Exodus will be a big movie. Not a small movie. A big movie. The studio really wants you to know that.

exodus-facebook-140909In case you haven’t heard, Exodus: Gods and Kings is going to be big. Huge. Epic. Immense. The most embiggened thing that was ever supersized.

20th Century Fox made that point in a featurette that came out last week. In less than two minutes, the filmmakers used words like “epic”, “massive” (twice!), “giant”, “immense”, “big”, “bigger”, “exponentially” and “biggest” to describe their movie — and now the movie’s Facebook page is posting photos with those size-emphasizing quotes.

Today’s photo is yet another brand new shot from the opening battle sequence. (If there’s one thing the studio has emphasized more than the bigness of this film, it’s the fact that the movie has an opening battle sequence.)

There’s Moses, and he’s got his bow out, and the group of soldiers beating up on each other seems appropriately multiethnic — and at the top of it all is a quote from the production designer, who declares, “It’s an IMMENSE production.”

Well, obviously. I think we get that by now.

exodus-facebook-140902See also this picture that went up last week: the image isn’t new, since it’s taken from the trailer that came out two months ago, but the quote from Ridley Scott reminds us: “It’s EPIC in SCALE.”

I don’t know about you, but all this size-does-matter branding is beginning to remind me of that Monty Python bit in which a minister leads prayer in chapel. If I may revise it: “O movie, you are so big. So absolutely huge. Gosh, we’re all really impressed down here, I can tell you.”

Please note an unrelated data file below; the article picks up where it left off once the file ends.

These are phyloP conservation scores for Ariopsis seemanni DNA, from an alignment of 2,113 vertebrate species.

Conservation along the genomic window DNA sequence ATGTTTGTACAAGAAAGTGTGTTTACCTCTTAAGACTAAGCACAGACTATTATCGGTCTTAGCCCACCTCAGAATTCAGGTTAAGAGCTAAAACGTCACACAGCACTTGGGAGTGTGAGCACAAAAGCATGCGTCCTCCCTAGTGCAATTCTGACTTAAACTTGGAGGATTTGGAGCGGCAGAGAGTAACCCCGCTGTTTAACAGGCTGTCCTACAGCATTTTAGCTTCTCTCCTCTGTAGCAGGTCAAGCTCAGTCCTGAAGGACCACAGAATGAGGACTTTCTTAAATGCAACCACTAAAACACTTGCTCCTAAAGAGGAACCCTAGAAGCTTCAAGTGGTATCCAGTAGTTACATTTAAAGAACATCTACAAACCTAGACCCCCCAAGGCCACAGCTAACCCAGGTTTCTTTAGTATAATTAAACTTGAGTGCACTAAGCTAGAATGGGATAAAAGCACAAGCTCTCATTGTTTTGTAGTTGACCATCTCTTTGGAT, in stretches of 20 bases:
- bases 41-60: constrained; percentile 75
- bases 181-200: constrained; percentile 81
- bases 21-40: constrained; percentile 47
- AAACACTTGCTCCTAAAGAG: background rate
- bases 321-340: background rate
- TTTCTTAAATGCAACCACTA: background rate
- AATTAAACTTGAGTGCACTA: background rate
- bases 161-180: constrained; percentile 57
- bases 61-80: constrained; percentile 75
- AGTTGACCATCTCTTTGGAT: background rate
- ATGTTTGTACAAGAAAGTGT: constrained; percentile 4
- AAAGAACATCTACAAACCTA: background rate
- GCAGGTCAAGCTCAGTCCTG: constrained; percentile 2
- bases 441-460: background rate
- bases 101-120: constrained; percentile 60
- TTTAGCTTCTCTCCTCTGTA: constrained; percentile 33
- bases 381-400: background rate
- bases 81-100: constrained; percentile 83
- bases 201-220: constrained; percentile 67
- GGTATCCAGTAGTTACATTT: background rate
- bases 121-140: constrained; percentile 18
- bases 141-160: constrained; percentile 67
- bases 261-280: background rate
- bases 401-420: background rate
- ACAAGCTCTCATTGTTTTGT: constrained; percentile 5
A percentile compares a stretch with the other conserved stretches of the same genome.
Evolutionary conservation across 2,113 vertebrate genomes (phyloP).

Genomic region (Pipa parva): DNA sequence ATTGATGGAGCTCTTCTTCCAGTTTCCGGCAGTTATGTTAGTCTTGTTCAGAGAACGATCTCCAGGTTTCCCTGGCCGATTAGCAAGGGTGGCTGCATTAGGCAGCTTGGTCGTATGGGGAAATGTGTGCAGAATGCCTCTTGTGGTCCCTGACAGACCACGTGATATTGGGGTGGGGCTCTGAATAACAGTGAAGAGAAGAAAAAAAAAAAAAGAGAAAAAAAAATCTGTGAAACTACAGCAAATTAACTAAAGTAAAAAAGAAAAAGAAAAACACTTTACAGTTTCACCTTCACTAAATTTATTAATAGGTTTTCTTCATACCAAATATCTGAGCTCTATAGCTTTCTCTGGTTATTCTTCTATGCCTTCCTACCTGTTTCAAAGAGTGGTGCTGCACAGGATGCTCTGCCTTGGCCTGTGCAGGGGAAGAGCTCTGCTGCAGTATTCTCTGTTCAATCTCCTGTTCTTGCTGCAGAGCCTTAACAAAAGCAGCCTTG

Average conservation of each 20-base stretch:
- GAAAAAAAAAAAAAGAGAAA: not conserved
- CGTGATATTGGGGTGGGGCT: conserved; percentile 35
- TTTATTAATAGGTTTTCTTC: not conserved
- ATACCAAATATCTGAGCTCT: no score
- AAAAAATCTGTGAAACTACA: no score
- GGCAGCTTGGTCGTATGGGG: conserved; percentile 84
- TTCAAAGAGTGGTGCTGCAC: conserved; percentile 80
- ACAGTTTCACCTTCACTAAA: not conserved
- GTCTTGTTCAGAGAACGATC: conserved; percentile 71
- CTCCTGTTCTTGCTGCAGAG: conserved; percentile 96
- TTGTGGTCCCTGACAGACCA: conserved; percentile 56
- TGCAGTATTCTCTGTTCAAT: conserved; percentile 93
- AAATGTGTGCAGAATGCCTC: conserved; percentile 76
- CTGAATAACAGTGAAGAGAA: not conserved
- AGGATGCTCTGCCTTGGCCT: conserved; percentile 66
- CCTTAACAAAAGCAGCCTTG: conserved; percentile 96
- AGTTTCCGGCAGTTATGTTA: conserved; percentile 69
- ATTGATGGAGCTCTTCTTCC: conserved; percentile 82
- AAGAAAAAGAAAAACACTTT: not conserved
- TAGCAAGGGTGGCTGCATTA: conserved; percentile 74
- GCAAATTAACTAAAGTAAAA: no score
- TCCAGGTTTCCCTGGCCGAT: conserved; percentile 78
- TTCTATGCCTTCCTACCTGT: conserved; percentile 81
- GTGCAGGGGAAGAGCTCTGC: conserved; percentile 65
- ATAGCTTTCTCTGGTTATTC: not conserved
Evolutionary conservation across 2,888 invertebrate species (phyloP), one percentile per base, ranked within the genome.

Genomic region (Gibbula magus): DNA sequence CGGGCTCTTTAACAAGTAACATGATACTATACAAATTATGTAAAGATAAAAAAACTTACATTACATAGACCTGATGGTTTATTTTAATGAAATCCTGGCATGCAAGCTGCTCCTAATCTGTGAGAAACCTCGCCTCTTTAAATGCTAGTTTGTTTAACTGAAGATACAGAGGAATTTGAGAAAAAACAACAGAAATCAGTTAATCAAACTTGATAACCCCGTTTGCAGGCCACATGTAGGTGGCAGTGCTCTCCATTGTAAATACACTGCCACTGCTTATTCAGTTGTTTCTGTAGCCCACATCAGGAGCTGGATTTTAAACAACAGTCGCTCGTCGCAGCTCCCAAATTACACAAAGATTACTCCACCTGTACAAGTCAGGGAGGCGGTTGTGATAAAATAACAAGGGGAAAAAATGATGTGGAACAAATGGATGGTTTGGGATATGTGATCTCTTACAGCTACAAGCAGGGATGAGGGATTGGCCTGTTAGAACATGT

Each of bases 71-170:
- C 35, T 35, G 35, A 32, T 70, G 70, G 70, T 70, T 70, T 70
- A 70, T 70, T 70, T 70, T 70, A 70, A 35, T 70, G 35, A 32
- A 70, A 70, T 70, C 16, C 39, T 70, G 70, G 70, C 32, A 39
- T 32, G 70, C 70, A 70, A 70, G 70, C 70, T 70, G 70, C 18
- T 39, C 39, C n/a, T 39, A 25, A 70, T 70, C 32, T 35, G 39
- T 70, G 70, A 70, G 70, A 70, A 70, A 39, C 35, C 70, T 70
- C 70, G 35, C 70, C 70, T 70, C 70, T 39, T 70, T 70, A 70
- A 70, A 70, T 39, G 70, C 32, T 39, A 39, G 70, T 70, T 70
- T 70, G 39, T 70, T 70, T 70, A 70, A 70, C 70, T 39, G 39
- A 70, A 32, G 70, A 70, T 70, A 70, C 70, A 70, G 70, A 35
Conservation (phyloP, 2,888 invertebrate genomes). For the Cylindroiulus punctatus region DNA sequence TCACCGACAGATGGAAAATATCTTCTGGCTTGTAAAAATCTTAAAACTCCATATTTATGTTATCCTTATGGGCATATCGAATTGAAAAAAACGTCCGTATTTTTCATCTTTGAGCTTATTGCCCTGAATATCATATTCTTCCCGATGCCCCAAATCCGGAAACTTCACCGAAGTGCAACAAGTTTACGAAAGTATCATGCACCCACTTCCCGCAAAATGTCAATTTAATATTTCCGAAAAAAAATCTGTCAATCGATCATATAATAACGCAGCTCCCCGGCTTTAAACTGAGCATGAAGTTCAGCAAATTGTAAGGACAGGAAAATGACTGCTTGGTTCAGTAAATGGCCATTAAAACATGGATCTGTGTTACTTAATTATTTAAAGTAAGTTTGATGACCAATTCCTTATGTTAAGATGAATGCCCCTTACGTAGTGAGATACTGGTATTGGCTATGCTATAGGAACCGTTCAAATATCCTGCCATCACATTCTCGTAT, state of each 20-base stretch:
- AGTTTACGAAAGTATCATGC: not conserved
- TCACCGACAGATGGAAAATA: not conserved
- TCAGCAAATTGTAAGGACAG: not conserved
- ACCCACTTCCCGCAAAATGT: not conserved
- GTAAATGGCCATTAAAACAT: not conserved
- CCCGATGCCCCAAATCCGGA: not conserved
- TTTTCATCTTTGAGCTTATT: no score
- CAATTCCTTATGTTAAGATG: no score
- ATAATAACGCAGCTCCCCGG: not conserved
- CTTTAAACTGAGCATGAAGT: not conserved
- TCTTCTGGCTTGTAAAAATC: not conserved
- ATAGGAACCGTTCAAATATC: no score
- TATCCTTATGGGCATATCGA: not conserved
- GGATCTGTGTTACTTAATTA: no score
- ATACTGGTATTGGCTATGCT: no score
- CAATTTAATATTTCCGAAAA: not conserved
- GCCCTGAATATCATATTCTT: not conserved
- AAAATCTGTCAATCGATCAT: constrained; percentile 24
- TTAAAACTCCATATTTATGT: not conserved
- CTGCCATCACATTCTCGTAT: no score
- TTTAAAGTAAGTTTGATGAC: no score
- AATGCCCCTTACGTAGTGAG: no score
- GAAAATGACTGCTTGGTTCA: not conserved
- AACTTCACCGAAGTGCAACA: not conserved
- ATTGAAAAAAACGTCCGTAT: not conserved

By now we all get that Ridley Scott is making a big movie. And for some people that might be enough. But to really sell us on this thing, he’s going to have to give us something more. Something that draws us into the drama of the film, or something that draws us into the movie’s themes. (It will have themes, won’t it?)

Noah was a big movie — it was about the destruction of the entire world, after all — but the ads were content to let the images speak for themselves, as far as the sheer scope of the movie was concerned. The actual dialogue focused on the movie’s apocalyptic themes and the relationships between the characters, good and bad. And when the featurettes did draw attention to, say, the size of the Ark, they were careful to underscore how the film was being faithful to the dimensions given in the Bible.

So far I get nothing like that from the ad campaign for Exodus. There’s a hint of the character dynamic between Moses and Ramses — once they were “brothers”, now they are enemies — but even that’s pretty barebones. The ads for previous Moses movies played up the filmmakers’ faithfulness to the Bible, or the larger themes that they drew out of the story (e.g. “the birth of freedom,” as Cecil B. DeMille put it). But so far, all I’m getting from the Exodus ad campaign is that the film is big, big, big, big, big.

And, well, that’s not enough.

Check out earlier photos and images from Exodus: Gods and Kings here:

And check out earlier videos and my shot-by-shot trailer analyses here:

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